Thoughts on student engagement

One of my favourite education quotes is Robert Coe’s “Engagement is a poor proxy for learning”. It’s very easy to presume that just because students are busy doing stuff that they are actually learning something. This is not necessarily the case and it seems to me that an awful lot of innovation in education focuses on engagement without really asking if students are learning anything of substance.

But the corollary is also true. If students are not engaged, well, then, they have no chance of learning. By “engaged” I don’t necessarily mean having fun; I just mean being committed, being focused and showing a reasonable level of general interest in their chosen discipline.

I think many of us teaching in the higher education system find it difficult to empathise with the unmotivated student. Most of us were high-performing students with high levels of intrinsic motivation. We find it hard to get our heads around the idea that a student might be happy to do the minimum amount of study and employ a bit of rote learning to scrape through assessments.

One of our ‘solutions’ to the engagement problem is to assess students into a state of engagement. The Covid19 crisis has only exacerbated this trend and I have noticed an increasing tendency to put more and more hurdles in front of students as a means of ensuring that they study. We’re locked into a cycle that despite being well-intentioned is, I believe, simply adding to the problem and taking away any sense of enjoyment that education might bring.

So what do we do? First we have to recognise that we do have an engagement problem and that it is not a reflection of some sort of deficiency on the part of students but more a feature of the world we live in. Studying for a degree in 2021 is very different from studying for a degree in 1984. In 2021, the distractions are immense and the fact that so many of our students work part time means that we cannot just carry on as if our students are 100% committed to their studies, at least when looked at within the totality of all their commitments.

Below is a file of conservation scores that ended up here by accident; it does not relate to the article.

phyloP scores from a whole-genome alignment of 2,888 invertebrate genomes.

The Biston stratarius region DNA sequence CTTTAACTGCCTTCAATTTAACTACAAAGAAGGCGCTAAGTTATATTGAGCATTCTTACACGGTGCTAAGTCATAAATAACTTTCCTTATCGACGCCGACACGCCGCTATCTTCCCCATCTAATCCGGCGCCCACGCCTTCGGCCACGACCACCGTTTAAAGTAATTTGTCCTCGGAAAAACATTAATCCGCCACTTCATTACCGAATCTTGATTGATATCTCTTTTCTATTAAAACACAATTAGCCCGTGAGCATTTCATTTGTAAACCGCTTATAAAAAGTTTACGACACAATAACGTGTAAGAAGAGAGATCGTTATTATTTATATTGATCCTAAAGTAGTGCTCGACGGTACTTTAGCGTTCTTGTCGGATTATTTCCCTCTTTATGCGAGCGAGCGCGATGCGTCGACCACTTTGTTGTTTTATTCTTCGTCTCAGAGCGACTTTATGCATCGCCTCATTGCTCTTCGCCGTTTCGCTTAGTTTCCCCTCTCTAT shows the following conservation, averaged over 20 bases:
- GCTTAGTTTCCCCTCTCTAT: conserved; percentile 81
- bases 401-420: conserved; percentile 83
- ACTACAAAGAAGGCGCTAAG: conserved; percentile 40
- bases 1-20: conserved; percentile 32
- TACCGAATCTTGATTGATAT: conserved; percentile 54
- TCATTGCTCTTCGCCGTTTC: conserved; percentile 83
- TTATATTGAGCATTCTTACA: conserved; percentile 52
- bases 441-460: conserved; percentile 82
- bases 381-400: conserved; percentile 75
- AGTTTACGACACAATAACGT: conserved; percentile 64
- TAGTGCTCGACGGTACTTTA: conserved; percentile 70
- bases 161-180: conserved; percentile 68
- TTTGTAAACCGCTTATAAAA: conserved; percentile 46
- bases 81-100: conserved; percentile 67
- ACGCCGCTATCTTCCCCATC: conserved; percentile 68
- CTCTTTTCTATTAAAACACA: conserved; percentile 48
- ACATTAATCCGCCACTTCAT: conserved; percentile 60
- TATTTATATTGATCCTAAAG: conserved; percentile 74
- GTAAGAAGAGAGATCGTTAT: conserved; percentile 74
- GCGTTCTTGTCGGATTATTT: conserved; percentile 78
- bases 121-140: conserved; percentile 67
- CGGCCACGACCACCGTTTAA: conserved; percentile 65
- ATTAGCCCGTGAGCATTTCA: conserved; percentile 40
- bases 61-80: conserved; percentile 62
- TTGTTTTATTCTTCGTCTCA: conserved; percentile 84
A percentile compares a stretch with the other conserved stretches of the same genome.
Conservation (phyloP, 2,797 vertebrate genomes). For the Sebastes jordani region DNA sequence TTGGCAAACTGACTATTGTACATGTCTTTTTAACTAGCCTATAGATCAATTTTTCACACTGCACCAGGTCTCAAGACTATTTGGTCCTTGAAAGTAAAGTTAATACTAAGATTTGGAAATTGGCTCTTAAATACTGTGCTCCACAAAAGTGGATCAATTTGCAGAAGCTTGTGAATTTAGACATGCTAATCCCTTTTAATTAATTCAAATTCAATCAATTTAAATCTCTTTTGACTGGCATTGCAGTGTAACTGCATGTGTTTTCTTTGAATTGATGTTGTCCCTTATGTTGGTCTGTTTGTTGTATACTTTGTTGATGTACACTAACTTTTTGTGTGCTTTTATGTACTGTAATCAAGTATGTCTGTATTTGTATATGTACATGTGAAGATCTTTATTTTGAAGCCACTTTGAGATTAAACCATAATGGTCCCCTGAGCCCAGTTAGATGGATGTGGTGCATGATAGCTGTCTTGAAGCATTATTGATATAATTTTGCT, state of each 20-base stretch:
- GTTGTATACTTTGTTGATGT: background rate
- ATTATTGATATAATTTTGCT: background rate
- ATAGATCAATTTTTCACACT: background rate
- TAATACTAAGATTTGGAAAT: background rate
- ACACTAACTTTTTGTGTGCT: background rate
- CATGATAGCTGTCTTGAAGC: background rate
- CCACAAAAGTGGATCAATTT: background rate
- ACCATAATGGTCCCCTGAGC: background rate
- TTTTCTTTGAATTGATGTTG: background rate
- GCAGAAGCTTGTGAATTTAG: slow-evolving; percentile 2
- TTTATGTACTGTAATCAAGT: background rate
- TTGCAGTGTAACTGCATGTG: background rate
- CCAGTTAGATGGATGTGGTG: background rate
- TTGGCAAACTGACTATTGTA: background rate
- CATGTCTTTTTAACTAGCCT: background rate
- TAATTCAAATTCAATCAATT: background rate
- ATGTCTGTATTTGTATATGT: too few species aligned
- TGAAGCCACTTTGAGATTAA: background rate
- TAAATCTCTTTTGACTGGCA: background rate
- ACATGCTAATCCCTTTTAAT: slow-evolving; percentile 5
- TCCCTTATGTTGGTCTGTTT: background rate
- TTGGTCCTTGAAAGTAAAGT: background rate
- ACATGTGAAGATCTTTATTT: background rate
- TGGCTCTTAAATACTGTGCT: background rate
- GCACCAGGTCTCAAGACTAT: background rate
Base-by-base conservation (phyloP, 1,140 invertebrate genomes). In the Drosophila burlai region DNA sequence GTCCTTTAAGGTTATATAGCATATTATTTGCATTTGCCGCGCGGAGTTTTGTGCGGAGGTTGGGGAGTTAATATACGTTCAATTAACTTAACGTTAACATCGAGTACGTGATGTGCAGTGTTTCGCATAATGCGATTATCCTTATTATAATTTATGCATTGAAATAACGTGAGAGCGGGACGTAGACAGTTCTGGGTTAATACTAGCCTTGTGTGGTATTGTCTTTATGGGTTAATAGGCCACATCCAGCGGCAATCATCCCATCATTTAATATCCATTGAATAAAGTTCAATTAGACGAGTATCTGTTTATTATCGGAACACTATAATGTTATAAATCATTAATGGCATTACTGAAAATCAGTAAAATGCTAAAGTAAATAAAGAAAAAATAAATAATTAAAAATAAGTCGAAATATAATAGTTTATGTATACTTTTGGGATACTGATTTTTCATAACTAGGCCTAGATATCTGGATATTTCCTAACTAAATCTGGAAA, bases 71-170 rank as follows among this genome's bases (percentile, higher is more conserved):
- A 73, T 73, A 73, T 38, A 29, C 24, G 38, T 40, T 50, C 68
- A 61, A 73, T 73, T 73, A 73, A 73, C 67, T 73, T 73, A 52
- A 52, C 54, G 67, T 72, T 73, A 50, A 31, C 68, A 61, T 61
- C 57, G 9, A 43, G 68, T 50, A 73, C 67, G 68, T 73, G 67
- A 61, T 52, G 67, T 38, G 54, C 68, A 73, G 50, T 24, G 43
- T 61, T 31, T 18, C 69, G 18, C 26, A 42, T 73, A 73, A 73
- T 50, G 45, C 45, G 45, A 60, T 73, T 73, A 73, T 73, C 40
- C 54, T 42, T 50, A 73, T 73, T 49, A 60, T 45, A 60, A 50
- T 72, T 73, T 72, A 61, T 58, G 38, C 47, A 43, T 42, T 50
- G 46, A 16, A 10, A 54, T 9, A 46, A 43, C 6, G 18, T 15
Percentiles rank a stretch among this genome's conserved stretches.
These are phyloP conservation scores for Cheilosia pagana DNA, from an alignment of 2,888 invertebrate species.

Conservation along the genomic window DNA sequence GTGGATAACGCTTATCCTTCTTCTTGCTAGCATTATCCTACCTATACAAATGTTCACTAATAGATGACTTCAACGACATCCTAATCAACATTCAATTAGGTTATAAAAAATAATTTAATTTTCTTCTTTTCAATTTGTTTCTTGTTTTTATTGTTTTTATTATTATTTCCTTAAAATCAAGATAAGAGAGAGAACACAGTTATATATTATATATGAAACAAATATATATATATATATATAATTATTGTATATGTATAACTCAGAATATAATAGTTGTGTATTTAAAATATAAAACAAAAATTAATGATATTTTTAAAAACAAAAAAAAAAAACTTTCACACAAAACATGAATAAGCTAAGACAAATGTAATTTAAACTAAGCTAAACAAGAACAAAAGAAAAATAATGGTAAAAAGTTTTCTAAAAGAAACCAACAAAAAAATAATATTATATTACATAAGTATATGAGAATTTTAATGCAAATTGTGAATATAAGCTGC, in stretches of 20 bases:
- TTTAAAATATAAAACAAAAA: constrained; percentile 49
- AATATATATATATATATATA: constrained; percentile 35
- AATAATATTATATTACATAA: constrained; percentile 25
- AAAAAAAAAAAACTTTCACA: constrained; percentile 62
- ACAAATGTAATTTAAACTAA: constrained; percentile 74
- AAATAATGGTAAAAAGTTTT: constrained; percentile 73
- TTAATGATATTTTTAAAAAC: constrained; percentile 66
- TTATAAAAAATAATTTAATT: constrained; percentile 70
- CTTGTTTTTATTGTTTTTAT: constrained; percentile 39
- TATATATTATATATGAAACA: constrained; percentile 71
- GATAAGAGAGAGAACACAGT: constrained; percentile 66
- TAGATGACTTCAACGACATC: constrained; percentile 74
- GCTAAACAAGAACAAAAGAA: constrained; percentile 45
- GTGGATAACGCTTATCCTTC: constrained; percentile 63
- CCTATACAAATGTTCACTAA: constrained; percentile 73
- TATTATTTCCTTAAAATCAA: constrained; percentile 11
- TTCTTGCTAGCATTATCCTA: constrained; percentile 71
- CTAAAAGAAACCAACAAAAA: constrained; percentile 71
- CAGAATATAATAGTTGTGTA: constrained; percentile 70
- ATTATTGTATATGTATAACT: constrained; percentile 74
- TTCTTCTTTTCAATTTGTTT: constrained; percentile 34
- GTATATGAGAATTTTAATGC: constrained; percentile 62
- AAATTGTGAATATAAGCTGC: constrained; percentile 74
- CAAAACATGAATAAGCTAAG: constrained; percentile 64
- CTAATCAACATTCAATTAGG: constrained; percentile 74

What this means is that we must try harder to engage students – to inspire them even. As someone who has a broadly traditional view of education, it has taken me a while to recognise this. A year of online teaching in which, for the first time in many years, I have been able to give teaching my best shot, has changed my outlook considerably. I keep thinking of the episode of the Simpsons when Marge develops a gambling addiction and she says to Homer that she needs to go to counselling, and Homer says, “just stop”. But it’s never that simple. Saying to students that they just have to suck it up, attend their lectures and study hard is like saying “stop” to the addict. It leads nowhere.

At the moment, I’m working on the development of a new programme in DCU and one of the challenges for me will be to tackle the engagement problem while also retaining a strong focus on knowledge and basic skill acquisition. It can’t be all fun and games, but it can’t be more of the same either.

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